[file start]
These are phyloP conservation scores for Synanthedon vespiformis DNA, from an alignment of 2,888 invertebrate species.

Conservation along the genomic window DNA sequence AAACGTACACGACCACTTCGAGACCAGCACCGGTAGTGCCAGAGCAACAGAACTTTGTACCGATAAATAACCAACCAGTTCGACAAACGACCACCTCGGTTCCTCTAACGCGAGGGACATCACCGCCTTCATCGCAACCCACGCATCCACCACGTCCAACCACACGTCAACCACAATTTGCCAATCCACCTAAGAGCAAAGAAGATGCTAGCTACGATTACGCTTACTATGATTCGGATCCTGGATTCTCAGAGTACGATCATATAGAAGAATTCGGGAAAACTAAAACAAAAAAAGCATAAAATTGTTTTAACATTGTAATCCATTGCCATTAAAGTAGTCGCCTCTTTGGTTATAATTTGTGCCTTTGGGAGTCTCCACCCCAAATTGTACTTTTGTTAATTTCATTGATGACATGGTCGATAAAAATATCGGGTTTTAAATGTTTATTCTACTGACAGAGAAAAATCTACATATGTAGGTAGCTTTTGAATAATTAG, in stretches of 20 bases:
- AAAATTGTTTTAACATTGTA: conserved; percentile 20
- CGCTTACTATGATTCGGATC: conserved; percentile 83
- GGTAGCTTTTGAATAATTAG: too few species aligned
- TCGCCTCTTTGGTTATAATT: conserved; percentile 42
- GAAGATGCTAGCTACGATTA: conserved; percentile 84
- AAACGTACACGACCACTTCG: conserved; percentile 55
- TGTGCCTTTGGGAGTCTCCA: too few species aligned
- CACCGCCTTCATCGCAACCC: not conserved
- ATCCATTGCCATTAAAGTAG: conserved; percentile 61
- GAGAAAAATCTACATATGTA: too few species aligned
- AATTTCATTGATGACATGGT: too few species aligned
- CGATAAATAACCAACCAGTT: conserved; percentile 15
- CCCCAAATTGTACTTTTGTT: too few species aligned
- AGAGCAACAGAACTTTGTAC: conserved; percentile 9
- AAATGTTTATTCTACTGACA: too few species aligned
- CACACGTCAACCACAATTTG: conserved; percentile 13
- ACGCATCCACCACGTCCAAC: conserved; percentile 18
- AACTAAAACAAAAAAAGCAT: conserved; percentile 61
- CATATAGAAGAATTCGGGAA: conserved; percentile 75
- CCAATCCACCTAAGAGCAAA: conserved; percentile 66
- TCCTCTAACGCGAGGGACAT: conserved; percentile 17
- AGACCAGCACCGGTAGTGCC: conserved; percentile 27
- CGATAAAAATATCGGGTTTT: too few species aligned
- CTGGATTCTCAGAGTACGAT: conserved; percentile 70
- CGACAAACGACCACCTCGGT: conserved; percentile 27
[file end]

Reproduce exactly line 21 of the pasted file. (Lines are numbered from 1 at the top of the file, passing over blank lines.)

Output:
- CATATAGAAGAATTCGGGAA: conserved; percentile 75